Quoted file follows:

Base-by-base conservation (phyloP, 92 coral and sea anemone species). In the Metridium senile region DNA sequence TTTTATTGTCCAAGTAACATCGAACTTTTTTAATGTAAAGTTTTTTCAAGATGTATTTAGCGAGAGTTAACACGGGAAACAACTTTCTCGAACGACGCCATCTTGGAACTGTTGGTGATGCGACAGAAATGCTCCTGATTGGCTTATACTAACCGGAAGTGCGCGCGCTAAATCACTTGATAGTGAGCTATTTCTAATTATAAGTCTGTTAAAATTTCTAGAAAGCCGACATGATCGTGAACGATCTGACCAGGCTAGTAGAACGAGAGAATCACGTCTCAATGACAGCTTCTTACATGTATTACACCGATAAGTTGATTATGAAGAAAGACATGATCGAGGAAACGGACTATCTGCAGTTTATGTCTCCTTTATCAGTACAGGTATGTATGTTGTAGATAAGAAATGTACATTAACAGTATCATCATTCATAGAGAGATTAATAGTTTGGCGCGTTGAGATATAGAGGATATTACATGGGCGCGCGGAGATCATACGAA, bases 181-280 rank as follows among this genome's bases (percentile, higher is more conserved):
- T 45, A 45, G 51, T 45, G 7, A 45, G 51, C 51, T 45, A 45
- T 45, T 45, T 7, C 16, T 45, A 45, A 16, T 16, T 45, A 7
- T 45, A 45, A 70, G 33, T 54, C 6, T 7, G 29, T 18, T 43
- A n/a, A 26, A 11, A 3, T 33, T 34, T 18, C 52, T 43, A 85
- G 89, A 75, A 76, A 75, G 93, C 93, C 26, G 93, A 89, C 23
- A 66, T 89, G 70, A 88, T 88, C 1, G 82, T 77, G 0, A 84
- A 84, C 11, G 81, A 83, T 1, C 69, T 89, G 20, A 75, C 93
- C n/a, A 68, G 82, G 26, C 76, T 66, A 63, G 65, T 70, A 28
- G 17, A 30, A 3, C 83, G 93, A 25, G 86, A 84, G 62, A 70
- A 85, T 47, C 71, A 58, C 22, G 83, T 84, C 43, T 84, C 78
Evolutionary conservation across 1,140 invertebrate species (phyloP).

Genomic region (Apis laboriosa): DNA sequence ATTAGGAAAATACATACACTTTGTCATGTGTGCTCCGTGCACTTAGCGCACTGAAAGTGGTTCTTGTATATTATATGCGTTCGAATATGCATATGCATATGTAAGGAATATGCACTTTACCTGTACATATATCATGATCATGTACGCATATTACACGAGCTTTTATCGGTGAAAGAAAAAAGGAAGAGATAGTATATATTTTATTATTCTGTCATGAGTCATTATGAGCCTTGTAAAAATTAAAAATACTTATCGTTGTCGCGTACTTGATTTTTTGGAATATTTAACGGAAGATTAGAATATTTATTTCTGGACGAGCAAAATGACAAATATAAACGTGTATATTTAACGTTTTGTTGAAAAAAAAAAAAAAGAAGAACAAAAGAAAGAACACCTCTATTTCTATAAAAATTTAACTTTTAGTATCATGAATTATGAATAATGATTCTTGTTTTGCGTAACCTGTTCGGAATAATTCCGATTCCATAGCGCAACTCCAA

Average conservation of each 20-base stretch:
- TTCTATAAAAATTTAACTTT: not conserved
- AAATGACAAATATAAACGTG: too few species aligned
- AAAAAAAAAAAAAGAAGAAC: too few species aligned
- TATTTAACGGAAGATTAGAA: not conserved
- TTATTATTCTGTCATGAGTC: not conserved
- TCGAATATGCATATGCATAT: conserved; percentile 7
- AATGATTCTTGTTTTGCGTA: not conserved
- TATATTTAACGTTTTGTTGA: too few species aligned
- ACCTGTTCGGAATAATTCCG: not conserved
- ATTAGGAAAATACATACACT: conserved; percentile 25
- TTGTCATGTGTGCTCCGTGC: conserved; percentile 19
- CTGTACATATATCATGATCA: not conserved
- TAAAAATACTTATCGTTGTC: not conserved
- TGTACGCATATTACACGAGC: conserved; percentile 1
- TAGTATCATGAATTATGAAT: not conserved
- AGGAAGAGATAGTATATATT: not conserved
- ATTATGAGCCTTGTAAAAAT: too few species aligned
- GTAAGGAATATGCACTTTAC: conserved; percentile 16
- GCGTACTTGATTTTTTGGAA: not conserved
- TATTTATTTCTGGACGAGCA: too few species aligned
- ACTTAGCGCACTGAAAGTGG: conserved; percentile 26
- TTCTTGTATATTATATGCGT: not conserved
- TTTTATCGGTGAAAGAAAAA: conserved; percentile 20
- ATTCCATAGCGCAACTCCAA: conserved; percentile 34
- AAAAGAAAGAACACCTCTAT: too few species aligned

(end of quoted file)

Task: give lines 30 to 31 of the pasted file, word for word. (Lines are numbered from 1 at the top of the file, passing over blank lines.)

- AGGAAGAGATAGTATATATT: not conserved
- ATTATGAGCCTTGTAAAAAT: too few species aligned